Candidate Questionnaire – Mayor
1. Please state your views on the role of historic preservation and our historic resources in the future of the city.
Cliff Feingold: Since the early 1800’s Asheville’s primary industry has been tourism. I have lived in Asheville for the past 70 years, so I have seen a great deal of Asheville’s history – before it was history. The mountains, the climate and the history are the driving forces behind our successful tourism industry. Of those three engines, preservation of the history is the one that we can, and must, control.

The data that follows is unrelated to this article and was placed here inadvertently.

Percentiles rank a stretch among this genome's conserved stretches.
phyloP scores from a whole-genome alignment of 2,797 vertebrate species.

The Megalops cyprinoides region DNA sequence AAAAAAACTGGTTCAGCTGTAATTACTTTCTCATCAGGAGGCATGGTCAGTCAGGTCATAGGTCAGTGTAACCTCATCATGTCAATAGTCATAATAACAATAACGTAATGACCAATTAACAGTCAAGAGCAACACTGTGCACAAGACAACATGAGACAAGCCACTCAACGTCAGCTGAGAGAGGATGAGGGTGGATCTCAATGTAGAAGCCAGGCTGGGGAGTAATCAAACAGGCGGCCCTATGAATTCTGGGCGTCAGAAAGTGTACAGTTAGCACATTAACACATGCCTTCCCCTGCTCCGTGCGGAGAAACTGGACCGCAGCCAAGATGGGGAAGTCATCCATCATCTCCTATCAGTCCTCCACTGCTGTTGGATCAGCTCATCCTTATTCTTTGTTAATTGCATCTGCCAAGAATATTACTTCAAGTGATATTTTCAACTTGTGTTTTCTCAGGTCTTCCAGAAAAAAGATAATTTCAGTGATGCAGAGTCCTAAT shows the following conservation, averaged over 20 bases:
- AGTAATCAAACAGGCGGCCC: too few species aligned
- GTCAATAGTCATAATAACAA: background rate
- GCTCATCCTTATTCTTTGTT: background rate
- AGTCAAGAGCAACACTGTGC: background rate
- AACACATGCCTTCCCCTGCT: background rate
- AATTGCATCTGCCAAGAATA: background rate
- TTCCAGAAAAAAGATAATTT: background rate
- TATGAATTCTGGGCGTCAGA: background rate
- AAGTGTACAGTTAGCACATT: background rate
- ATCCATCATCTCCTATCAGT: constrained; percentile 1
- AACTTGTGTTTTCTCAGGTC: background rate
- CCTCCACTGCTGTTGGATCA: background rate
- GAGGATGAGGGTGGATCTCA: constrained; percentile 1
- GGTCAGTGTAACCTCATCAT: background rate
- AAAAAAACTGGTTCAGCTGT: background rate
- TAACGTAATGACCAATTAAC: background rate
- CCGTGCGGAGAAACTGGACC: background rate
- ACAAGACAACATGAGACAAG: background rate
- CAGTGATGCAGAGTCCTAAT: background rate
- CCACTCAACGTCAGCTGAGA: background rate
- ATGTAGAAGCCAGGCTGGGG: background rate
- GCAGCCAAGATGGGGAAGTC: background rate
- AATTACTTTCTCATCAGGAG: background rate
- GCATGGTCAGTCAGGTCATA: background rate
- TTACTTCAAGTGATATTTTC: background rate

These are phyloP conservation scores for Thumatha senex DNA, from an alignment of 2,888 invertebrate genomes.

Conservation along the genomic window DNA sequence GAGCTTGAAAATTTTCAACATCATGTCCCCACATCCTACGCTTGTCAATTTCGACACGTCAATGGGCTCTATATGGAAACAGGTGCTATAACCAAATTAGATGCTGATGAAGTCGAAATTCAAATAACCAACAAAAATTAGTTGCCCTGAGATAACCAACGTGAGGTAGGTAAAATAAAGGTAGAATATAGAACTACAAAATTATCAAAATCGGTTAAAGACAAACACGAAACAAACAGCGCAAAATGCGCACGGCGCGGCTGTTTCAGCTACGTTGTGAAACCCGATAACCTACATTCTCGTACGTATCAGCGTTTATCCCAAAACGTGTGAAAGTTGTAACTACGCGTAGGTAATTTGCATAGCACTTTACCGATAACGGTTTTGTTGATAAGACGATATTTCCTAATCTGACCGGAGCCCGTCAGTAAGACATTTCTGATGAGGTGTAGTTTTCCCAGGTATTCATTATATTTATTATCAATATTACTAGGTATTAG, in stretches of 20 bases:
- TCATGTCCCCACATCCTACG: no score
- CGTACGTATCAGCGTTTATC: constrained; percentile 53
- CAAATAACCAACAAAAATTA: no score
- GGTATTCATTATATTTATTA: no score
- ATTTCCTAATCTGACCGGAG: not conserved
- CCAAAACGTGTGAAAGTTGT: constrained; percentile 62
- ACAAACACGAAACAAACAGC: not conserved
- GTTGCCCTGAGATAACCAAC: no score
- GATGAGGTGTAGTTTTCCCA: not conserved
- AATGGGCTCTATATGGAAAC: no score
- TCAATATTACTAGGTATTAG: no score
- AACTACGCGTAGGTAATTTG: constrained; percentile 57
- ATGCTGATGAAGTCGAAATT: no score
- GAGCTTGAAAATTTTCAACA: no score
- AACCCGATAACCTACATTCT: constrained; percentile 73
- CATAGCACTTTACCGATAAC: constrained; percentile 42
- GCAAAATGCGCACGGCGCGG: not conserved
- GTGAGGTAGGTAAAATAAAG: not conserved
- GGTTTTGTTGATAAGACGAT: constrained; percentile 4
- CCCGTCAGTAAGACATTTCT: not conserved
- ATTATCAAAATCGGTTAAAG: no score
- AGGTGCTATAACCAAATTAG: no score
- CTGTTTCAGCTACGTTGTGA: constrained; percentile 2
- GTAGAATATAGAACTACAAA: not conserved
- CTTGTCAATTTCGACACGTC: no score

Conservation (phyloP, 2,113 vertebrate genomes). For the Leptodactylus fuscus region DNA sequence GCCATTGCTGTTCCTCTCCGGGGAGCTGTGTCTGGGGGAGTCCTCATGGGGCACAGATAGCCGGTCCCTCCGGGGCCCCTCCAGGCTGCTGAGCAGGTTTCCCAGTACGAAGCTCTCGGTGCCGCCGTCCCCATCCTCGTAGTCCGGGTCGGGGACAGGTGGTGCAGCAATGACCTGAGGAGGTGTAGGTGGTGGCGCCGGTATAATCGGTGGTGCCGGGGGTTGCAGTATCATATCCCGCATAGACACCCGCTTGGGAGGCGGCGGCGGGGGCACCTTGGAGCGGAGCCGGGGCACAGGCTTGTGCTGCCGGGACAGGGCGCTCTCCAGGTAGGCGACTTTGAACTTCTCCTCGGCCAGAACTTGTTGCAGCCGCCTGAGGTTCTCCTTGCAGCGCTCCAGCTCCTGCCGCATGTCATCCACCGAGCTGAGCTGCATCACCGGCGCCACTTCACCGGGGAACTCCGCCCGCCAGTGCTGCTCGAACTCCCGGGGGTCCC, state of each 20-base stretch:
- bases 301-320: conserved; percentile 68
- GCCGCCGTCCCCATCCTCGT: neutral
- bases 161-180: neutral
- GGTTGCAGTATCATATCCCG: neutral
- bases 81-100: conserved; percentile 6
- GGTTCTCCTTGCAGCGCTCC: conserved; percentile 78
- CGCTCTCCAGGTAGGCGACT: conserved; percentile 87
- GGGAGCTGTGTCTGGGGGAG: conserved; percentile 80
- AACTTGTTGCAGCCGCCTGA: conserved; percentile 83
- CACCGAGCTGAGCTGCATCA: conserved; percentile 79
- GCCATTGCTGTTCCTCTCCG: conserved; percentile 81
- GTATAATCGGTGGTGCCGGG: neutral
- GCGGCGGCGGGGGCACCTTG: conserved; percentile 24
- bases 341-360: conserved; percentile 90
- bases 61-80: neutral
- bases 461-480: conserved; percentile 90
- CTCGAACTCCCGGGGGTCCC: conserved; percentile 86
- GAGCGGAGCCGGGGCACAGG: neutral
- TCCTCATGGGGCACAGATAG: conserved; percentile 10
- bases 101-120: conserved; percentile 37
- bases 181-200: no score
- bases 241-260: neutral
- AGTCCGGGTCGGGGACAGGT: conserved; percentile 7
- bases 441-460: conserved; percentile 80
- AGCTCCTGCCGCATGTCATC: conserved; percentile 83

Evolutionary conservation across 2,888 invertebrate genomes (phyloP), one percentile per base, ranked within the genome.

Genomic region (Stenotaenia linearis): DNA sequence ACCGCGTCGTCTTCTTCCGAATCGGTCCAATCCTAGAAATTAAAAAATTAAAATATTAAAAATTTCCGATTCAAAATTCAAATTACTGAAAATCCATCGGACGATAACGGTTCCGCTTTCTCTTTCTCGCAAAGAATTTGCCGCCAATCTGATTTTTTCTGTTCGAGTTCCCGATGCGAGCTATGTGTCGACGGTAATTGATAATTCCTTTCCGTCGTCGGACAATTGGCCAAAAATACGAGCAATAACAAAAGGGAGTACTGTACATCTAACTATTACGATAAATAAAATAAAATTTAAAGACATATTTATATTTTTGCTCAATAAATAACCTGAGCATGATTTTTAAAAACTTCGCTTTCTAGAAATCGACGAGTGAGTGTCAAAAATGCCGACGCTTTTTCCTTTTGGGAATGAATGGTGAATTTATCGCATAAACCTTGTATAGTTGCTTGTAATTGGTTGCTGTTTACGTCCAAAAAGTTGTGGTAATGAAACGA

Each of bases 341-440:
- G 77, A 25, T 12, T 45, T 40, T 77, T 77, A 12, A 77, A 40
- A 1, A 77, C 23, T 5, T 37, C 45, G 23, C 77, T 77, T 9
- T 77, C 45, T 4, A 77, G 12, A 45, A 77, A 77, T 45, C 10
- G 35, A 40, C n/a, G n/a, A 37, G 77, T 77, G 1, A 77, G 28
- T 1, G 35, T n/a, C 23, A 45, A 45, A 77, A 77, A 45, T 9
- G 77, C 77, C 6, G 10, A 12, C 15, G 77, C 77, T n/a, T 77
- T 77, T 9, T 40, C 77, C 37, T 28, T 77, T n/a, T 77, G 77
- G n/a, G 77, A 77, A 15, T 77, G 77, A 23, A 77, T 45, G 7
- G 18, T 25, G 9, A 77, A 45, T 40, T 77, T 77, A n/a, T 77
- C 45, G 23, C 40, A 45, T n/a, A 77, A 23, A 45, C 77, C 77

Esther Manheimer: I value and support historic preservation, and I recognize the role that preservation and restoration of historic structures has played in Asheville’s current vitality. I have a record of working hard to advocate for the North Carolina tax credit providing incentives to those willing to revitalize and restore historic structures. This forward-looking legislation enables more preservation in Asheville.
Projects benefiting from the tax credit program include the Kress Building, Battery Park Apartments, the Grove Arcade, many buildings in Biltmore Village and homes throughout Asheville. The focus on saving the tax credit program was a key initiative of the North Carolin Metro Mayors, an organization I previously chaired. In support of this program, we held a rally and press conference at the Grove Arcade.